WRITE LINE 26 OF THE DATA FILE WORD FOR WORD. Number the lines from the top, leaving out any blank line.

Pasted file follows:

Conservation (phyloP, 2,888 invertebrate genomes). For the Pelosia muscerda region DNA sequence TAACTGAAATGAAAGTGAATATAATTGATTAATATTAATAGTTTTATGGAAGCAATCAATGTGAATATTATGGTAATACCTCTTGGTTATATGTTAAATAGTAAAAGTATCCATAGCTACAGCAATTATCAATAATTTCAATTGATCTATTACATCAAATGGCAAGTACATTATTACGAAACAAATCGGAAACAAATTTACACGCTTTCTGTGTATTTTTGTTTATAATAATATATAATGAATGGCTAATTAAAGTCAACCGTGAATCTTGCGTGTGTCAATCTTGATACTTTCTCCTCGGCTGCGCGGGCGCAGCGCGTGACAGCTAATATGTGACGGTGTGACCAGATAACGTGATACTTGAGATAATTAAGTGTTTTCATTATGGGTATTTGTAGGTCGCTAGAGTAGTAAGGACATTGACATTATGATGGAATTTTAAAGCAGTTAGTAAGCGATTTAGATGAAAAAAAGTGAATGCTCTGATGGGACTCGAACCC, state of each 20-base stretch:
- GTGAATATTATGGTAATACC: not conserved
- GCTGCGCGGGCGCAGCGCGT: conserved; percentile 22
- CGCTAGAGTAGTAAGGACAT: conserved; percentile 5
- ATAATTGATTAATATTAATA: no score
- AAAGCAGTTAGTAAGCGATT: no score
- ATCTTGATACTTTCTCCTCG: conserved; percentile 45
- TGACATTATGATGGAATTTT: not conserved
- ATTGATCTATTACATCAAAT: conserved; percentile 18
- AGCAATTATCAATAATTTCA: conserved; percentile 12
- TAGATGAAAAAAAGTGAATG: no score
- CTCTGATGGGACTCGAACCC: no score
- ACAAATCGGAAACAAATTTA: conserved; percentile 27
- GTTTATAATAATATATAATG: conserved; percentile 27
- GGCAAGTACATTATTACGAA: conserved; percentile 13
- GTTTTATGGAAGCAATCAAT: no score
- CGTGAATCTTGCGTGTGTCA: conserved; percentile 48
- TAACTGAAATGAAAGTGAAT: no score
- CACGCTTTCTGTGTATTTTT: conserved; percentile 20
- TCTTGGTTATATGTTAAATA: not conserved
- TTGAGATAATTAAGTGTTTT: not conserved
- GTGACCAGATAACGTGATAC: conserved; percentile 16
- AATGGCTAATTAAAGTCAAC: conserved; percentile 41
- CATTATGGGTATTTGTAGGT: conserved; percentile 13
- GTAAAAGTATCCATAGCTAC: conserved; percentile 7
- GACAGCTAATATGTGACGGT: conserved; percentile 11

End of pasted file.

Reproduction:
- GACAGCTAATATGTGACGGT: conserved; percentile 11